5. I don't know about anyone else, but I initially planned to stay in Ontario and practice for a few years and then eventually find my way back to Vancouver. And then life happened (as life is wont to do) so I sped up my timeline. There's an application process that you need to do, which includes getting a Certificate of Character from a practicing BC lawyer, or a lawyer from your current jurisdiction. It's been a while so I don't remember the specifics of the rest of the application, but all the BC-side info is here: https://www.lawsociety.bc.ca/becoming-a-lawyer-in-bc/transfers/transfer-to-bc-from-another-canadian-jurisdiction/
  6. I did it. Got Called in Ontario on a Tuesday, moved to Vancouver the same Friday. As @Chuckles64 noted, it was an expensive administrative pain in the ass, but it's so, so nice to be on the West Coast. If you're thinking about surrendering your Ontario license, get on that process as soon as you're admitted in BC. Surrendering takes forever. Granted, some Vancouver firms like having lawyers who can practice in multiple jurisdictions and might pay your fees in both BC and ON, but I wouldn't bank on it. Protip - once you're insured in BC, contact LawPro asap and tell them you're covered in another jurisdiction so you don't have to pay ON and BC insurance fees. I paid for 5 unnecessary months of overlap because I thought it was tied to my ON surrender process, not my BC admission. Ugh. Also, the Call ceremony is going to feel weird. It's SO CHILL. Like, uncomfortably chill. Like, people who are in the building will just swing by and watch for a hot second and then get back to whatever it is they were at the courthouse for. Tres bizarre. I also found it disconcerting when people were congratulating me on my Call in BC - I literally did nothing but pay and show up, all the hard work was done ages ago. And they congratulate you on becoming a lawyer and you're like "thaaaaanks but I've been a lawyer for X months / years somewhere else?" May have just been me but it felt odd and I sort of wish they had a transfer-only Call ceremony. Aaaanyway, come on down, everything is green and the weather is great! Well... when the rain stops.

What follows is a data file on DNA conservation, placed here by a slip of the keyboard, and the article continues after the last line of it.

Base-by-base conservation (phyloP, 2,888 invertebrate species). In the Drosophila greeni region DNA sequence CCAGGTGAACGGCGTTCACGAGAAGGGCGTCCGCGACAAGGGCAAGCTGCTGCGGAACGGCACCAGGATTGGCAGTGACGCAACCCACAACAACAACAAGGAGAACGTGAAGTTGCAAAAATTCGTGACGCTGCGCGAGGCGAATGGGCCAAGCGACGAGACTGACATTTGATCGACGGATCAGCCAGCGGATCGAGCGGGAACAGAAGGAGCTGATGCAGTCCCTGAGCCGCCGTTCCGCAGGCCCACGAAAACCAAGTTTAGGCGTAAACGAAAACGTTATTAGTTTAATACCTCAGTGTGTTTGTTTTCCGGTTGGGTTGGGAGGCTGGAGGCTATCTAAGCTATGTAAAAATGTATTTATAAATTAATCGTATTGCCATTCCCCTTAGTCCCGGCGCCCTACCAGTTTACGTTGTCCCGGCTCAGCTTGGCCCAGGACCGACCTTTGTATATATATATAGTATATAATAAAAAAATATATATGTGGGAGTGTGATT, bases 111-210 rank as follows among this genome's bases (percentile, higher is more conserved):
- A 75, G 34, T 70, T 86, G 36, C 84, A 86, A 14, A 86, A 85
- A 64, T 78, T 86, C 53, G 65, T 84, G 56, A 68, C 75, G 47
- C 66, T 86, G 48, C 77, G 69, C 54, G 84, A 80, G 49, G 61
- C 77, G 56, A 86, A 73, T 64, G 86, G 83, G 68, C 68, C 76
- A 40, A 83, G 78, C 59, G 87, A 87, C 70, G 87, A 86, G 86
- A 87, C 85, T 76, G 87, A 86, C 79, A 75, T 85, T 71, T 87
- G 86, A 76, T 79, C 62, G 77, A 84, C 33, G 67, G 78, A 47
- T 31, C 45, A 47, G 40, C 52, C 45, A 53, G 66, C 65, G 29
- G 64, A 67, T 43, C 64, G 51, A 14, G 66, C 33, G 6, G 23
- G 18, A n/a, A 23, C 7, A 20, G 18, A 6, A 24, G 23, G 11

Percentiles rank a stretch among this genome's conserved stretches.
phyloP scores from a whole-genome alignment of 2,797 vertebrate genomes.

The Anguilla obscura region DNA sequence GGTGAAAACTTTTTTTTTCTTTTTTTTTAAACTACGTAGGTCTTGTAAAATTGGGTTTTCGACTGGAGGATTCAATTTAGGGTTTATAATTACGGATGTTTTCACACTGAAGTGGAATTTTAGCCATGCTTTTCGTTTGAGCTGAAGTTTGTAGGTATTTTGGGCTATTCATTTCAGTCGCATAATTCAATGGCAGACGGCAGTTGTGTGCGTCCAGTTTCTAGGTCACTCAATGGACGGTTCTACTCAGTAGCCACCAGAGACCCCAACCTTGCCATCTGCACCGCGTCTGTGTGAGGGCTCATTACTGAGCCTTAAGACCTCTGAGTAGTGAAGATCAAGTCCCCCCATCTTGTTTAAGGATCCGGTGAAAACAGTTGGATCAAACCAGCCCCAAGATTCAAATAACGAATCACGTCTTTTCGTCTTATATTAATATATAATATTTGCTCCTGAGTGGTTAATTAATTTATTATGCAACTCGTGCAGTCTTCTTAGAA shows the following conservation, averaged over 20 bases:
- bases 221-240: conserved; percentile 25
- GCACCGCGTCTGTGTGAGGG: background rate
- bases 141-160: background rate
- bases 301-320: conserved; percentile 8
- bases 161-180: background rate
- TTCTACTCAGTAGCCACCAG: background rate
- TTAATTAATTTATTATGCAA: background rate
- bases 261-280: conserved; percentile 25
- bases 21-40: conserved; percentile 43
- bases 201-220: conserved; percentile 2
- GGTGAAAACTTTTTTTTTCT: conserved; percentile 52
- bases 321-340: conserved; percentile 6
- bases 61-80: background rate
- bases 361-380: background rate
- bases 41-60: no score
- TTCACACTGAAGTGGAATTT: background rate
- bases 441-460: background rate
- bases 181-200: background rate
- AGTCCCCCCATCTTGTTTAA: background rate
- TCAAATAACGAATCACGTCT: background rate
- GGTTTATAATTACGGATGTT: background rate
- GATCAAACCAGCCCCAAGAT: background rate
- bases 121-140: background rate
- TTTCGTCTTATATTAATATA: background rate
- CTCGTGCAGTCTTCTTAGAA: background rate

7. If it's a toxic environment and you don't think you'll survive another day, let alone another year, leave. Your safety and mental wellness is worth more than that. But if it's a "ehhh, things are fine but I don't really like the work" thing? Stay. Get a bit of experience under your belt and look for a new position while you're still making income. So what if you end up doing 6 months or a year of work that doesn't ignite your passion? It will keep you afloat in the meantime, and help you develop the tools that you need to work at the next opportunity. Make it a priority to go to networking events and meet lawyers in the field you want to get into - eventually someone will say "oh BertyBewp's firm is looking for a junior, you should get in touch with them" and you'll be golden. Way easier to look for a job while you have a job. I turned down an associate's position at the firm I articled at and spent a good 6 months hunting for a position after that. It was soul-crushing. Nobody wanted a new Call, and nobody wanted a new Call from a firm that they'd never heard of. Everyone I met asked where I was working, and I had to force a smile and say "oh, I'm actually looking at the moment, if you know anyone please put me in touch!" Worst case of imposter syndrome I have ever had. I had mountains of debt, no experience, no contacts in the wider market, and frequent panic attacks. It nearly broke me. Be aware that that is a possibility of looking for a job after turning down a position. That story turns out great in the end, I eventually landed my dream job, but it was a long road.